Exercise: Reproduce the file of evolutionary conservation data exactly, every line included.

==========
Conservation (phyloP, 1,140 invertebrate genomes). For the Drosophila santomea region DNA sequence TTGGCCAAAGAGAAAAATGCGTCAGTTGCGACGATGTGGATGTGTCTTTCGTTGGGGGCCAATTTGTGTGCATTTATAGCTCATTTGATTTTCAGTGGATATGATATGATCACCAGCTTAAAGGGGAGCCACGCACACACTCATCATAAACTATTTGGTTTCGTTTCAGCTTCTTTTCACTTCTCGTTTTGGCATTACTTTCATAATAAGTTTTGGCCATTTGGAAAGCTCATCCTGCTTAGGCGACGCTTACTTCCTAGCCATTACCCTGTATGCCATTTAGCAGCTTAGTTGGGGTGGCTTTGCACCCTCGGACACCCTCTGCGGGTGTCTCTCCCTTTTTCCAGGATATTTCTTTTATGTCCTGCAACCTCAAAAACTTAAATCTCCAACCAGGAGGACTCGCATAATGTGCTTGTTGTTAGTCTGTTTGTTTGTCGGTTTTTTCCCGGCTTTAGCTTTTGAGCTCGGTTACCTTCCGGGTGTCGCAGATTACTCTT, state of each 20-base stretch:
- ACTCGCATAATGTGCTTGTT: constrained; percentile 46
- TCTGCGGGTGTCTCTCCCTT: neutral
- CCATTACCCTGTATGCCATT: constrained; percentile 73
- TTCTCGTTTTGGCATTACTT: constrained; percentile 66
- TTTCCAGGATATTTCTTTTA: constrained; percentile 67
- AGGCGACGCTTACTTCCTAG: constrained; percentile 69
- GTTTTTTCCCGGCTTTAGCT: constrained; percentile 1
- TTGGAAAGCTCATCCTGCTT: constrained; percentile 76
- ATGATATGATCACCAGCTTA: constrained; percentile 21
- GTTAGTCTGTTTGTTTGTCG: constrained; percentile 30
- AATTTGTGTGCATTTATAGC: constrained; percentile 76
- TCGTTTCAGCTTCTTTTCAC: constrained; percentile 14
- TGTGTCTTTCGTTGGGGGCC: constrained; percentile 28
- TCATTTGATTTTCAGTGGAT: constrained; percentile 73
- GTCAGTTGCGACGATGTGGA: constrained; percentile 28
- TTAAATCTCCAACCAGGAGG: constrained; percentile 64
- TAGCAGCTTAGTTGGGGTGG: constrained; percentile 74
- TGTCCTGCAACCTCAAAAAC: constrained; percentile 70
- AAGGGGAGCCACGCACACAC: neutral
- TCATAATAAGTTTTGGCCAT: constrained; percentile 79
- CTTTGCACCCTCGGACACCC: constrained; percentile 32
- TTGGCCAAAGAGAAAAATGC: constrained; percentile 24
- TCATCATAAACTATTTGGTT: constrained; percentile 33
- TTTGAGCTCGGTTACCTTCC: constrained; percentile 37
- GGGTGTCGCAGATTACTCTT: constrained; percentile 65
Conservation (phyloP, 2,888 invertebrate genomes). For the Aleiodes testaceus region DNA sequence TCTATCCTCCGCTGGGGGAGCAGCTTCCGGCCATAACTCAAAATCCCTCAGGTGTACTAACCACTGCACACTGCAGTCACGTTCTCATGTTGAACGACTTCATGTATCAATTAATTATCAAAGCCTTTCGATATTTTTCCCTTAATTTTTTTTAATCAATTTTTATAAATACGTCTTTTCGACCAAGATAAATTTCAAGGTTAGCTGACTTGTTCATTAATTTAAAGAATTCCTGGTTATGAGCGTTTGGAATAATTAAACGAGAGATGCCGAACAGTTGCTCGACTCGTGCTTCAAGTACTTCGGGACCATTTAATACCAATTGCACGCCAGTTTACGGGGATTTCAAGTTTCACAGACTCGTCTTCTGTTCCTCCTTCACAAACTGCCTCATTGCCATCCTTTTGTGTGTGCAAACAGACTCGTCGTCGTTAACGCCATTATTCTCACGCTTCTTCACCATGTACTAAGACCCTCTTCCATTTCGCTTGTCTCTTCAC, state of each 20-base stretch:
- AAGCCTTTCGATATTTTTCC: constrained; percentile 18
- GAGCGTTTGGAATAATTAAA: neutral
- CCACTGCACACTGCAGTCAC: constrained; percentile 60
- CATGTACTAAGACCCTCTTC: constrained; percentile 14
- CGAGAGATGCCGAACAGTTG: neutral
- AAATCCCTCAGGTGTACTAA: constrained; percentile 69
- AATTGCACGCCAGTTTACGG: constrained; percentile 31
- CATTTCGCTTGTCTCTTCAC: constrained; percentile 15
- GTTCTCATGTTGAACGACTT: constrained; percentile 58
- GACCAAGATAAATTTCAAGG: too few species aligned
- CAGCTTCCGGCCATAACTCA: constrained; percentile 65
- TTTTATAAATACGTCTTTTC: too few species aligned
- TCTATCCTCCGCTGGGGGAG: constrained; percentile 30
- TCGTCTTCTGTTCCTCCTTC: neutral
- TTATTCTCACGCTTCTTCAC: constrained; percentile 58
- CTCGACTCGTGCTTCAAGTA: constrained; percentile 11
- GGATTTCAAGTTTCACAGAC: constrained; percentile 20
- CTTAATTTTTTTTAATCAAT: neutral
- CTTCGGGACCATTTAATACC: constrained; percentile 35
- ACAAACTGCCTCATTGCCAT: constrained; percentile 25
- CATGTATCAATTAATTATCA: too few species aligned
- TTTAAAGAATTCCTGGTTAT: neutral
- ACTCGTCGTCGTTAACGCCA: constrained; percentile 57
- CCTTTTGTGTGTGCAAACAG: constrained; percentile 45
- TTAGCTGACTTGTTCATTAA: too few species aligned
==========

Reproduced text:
Conservation (phyloP, 1,140 invertebrate genomes). For the Drosophila santomea region DNA sequence TTGGCCAAAGAGAAAAATGCGTCAGTTGCGACGATGTGGATGTGTCTTTCGTTGGGGGCCAATTTGTGTGCATTTATAGCTCATTTGATTTTCAGTGGATATGATATGATCACCAGCTTAAAGGGGAGCCACGCACACACTCATCATAAACTATTTGGTTTCGTTTCAGCTTCTTTTCACTTCTCGTTTTGGCATTACTTTCATAATAAGTTTTGGCCATTTGGAAAGCTCATCCTGCTTAGGCGACGCTTACTTCCTAGCCATTACCCTGTATGCCATTTAGCAGCTTAGTTGGGGTGGCTTTGCACCCTCGGACACCCTCTGCGGGTGTCTCTCCCTTTTTCCAGGATATTTCTTTTATGTCCTGCAACCTCAAAAACTTAAATCTCCAACCAGGAGGACTCGCATAATGTGCTTGTTGTTAGTCTGTTTGTTTGTCGGTTTTTTCCCGGCTTTAGCTTTTGAGCTCGGTTACCTTCCGGGTGTCGCAGATTACTCTT, state of each 20-base stretch:
- ACTCGCATAATGTGCTTGTT: constrained; percentile 46
- TCTGCGGGTGTCTCTCCCTT: neutral
- CCATTACCCTGTATGCCATT: constrained; percentile 73
- TTCTCGTTTTGGCATTACTT: constrained; percentile 66
- TTTCCAGGATATTTCTTTTA: constrained; percentile 67
- AGGCGACGCTTACTTCCTAG: constrained; percentile 69
- GTTTTTTCCCGGCTTTAGCT: constrained; percentile 1
- TTGGAAAGCTCATCCTGCTT: constrained; percentile 76
- ATGATATGATCACCAGCTTA: constrained; percentile 21
- GTTAGTCTGTTTGTTTGTCG: constrained; percentile 30
- AATTTGTGTGCATTTATAGC: constrained; percentile 76
- TCGTTTCAGCTTCTTTTCAC: constrained; percentile 14
- TGTGTCTTTCGTTGGGGGCC: constrained; percentile 28
- TCATTTGATTTTCAGTGGAT: constrained; percentile 73
- GTCAGTTGCGACGATGTGGA: constrained; percentile 28
- TTAAATCTCCAACCAGGAGG: constrained; percentile 64
- TAGCAGCTTAGTTGGGGTGG: constrained; percentile 74
- TGTCCTGCAACCTCAAAAAC: constrained; percentile 70
- AAGGGGAGCCACGCACACAC: neutral
- TCATAATAAGTTTTGGCCAT: constrained; percentile 79
- CTTTGCACCCTCGGACACCC: constrained; percentile 32
- TTGGCCAAAGAGAAAAATGC: constrained; percentile 24
- TCATCATAAACTATTTGGTT: constrained; percentile 33
- TTTGAGCTCGGTTACCTTCC: constrained; percentile 37
- GGGTGTCGCAGATTACTCTT: constrained; percentile 65
Conservation (phyloP, 2,888 invertebrate genomes). For the Aleiodes testaceus region DNA sequence TCTATCCTCCGCTGGGGGAGCAGCTTCCGGCCATAACTCAAAATCCCTCAGGTGTACTAACCACTGCACACTGCAGTCACGTTCTCATGTTGAACGACTTCATGTATCAATTAATTATCAAAGCCTTTCGATATTTTTCCCTTAATTTTTTTTAATCAATTTTTATAAATACGTCTTTTCGACCAAGATAAATTTCAAGGTTAGCTGACTTGTTCATTAATTTAAAGAATTCCTGGTTATGAGCGTTTGGAATAATTAAACGAGAGATGCCGAACAGTTGCTCGACTCGTGCTTCAAGTACTTCGGGACCATTTAATACCAATTGCACGCCAGTTTACGGGGATTTCAAGTTTCACAGACTCGTCTTCTGTTCCTCCTTCACAAACTGCCTCATTGCCATCCTTTTGTGTGTGCAAACAGACTCGTCGTCGTTAACGCCATTATTCTCACGCTTCTTCACCATGTACTAAGACCCTCTTCCATTTCGCTTGTCTCTTCAC, state of each 20-base stretch:
- AAGCCTTTCGATATTTTTCC: constrained; percentile 18
- GAGCGTTTGGAATAATTAAA: neutral
- CCACTGCACACTGCAGTCAC: constrained; percentile 60
- CATGTACTAAGACCCTCTTC: constrained; percentile 14
- CGAGAGATGCCGAACAGTTG: neutral
- AAATCCCTCAGGTGTACTAA: constrained; percentile 69
- AATTGCACGCCAGTTTACGG: constrained; percentile 31
- CATTTCGCTTGTCTCTTCAC: constrained; percentile 15
- GTTCTCATGTTGAACGACTT: constrained; percentile 58
- GACCAAGATAAATTTCAAGG: too few species aligned
- CAGCTTCCGGCCATAACTCA: constrained; percentile 65
- TTTTATAAATACGTCTTTTC: too few species aligned
- TCTATCCTCCGCTGGGGGAG: constrained; percentile 30
- TCGTCTTCTGTTCCTCCTTC: neutral
- TTATTCTCACGCTTCTTCAC: constrained; percentile 58
- CTCGACTCGTGCTTCAAGTA: constrained; percentile 11
- GGATTTCAAGTTTCACAGAC: constrained; percentile 20
- CTTAATTTTTTTTAATCAAT: neutral
- CTTCGGGACCATTTAATACC: constrained; percentile 35
- ACAAACTGCCTCATTGCCAT: constrained; percentile 25
- CATGTATCAATTAATTATCA: too few species aligned
- TTTAAAGAATTCCTGGTTAT: neutral
- ACTCGTCGTCGTTAACGCCA: constrained; percentile 57
- CCTTTTGTGTGTGCAAACAG: constrained; percentile 45
- TTAGCTGACTTGTTCATTAA: too few species aligned